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Kathleen Brown

NEWS
November 4, 1994 | AMY WALLACE, TIMES STAFF WRITER
Just after midnight on Kathleen Brown's 30-hour, 1,499-mile marathon bus, van and plane tour, the candidate had an urge to dance. "We've got to get some exercise!" the impossibly buoyant Brown chided her fellow travelers: a rumpled assembly of press and campaign staff that sat slumped Thursday in the seats of her northbound campaign bus. They still had 13 hours to go--a long, chilly night that would include a truck stop, a chicken processing plant, two bakeries and countless swigs of mouthwash.
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NEWS
November 4, 1994 | DANIEL M. WEINTRAUB, TIMES STAFF WRITER
Steven Grimshaw voted for Pete Wilson in 1990 and until this week figured he'd vote Tuesday to give the battle-scarred governor another four years on the job. But Grimshaw, 44, a West Hills Republican, now says he plans to vote for Wilson's challenger, Democrat Kathleen Brown. The reason: Grimshaw liked Brown's 62-page booklet spelling out her vision for California. Wilson, says Grimshaw, has said too little about where he wants to lead the state.
NEWS
November 4, 1994 | BILL STALL and AMY WALLACE, TIMES STAFF WRITERS
In a contrast of styles between scrambling challenger and front-running incumbent, Democrat Kathleen Brown ended a marathon tour of California on Thursday with a boisterous rally at UCLA while Republican Gov. Pete Wilson solemnly pledged to crime victims and their families that he would continue the battle against violent criminals in a second term.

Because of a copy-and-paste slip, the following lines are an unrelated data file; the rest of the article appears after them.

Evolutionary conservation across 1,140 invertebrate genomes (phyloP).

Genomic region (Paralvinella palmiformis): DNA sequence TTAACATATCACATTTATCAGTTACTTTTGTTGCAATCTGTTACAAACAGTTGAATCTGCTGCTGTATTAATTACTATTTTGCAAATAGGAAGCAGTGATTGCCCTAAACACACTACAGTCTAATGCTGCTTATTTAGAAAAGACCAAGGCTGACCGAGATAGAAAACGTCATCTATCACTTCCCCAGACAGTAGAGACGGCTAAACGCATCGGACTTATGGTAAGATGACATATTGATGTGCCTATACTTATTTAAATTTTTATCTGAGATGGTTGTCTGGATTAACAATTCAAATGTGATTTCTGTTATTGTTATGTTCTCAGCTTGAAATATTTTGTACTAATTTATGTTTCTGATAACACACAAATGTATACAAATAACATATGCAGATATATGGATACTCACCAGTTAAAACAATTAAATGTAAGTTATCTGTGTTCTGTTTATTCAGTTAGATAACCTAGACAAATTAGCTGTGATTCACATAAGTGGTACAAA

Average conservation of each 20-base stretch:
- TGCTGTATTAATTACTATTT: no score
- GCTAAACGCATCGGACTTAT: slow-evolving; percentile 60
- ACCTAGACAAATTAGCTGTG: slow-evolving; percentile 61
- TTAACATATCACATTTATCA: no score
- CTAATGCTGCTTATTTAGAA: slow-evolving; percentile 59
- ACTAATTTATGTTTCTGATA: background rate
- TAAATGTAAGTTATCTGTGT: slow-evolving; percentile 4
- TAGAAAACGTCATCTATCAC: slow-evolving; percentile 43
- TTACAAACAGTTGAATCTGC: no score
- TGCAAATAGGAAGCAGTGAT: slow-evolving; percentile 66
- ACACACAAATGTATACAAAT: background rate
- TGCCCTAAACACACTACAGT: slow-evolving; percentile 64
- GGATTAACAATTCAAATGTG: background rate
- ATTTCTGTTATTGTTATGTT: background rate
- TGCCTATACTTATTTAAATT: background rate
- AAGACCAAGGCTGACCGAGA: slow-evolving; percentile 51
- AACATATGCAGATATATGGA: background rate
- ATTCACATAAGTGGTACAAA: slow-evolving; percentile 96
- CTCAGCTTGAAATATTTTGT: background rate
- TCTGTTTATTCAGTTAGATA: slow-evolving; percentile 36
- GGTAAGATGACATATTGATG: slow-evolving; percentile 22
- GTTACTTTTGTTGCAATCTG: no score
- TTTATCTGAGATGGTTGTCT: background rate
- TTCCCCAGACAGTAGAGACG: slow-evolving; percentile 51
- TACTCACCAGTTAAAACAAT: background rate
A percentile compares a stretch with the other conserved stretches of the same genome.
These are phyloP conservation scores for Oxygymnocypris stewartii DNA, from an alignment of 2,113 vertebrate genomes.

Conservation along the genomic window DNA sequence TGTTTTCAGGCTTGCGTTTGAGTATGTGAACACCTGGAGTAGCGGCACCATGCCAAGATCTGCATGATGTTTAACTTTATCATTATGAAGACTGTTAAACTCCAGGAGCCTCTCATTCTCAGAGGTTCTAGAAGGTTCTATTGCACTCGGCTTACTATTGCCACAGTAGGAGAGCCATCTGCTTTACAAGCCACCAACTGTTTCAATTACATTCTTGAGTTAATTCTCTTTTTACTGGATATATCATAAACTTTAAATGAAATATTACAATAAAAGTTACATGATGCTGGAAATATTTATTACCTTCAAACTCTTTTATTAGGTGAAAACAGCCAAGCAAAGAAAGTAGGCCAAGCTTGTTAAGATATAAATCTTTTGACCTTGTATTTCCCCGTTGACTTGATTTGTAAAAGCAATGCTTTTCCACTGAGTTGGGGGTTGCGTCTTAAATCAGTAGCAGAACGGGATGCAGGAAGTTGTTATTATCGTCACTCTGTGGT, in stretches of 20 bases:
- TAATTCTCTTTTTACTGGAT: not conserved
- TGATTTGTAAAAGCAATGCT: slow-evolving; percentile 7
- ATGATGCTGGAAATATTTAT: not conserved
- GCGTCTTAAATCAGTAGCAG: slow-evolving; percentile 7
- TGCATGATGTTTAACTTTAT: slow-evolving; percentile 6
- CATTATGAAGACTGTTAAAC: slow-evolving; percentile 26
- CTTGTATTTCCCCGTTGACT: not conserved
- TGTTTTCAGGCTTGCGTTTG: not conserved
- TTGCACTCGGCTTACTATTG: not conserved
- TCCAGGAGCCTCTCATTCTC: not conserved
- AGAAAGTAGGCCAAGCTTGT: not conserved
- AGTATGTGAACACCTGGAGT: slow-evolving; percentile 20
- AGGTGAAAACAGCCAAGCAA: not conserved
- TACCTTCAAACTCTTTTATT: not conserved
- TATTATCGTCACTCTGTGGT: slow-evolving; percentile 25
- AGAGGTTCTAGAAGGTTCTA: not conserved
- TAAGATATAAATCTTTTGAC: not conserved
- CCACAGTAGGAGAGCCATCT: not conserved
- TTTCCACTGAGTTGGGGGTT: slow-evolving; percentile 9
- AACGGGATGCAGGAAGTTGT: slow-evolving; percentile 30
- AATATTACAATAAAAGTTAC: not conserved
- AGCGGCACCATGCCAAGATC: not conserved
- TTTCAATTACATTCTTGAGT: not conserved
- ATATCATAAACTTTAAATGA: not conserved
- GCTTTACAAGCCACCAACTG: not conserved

NEWS
November 3, 1994 | AMY WALLACE and CATHLEEN DECKER, TIMES STAFF WRITERS
Leaping aboard a mode of transportation that candidates have increasingly used to prove they are one with the common folk, state Treasurer Kathleen Brown began a 29-hour barrage of campaigning Wednesday by suggesting that Gov. Pete Wilson has a "secret deportation plan" to implement Proposition 187 if it is approved next week.
NEWS
November 3, 1994
GOVERNOR Gov. Pete Wilson released two new television commercials Wednesday. Here is the text of the ads with analysis. * THE AD: "They are as different as two people can be. On crime, Pete Wilson was the force behind the tough new "three strikes" and "one strike" laws. And he has enforced the death penalty. . . . Brown opposes the death penalty, is supported by criminal defense lawyers, and will appoint more lenient judges. . . .
NEWS
November 2, 1994 | JAMES BORNEMEIER, TIMES STAFF WRITER
Pete Wilson is mad as hell about illegal immigration. Sound familiar? California voters can hardly avoid hearing that clear, simple message. The grim-faced, doughty governor flays the federal government for failed immigration polices, he advocates a state ID card, he warns that the state is being crushed by the financial and social costs of millions of immigrants sweeping across the Mexican border.
NEWS
November 2, 1994 | BILL STALL and DAN WEINTRAUB, TIMES STAFF WRITERS
Democrat Kathleen Brown and Republican Pete Wilson entered the final week of their campaign for governor with sniping assaults on each other, Brown once again setting her sights on the governor's support of the anti-illegal immigrant Proposition 187 and Wilson declaring his challenger a no-show in the longtime fight to toughen the state's criminal laws.
BUSINESS
November 2, 1994 | AMY HARMON, TIMES STAFF WRITER
When Zeb Rice's mother, Kathleen Brown, decided to run for governor, the 23-year-old college student wrote a memo to the campaign explaining why it needed an Internet account. Cheap propaganda outlet. Direct access. Hip, future-looking image. The student vote. It sounded good, but nobody could figure out what he was talking about.
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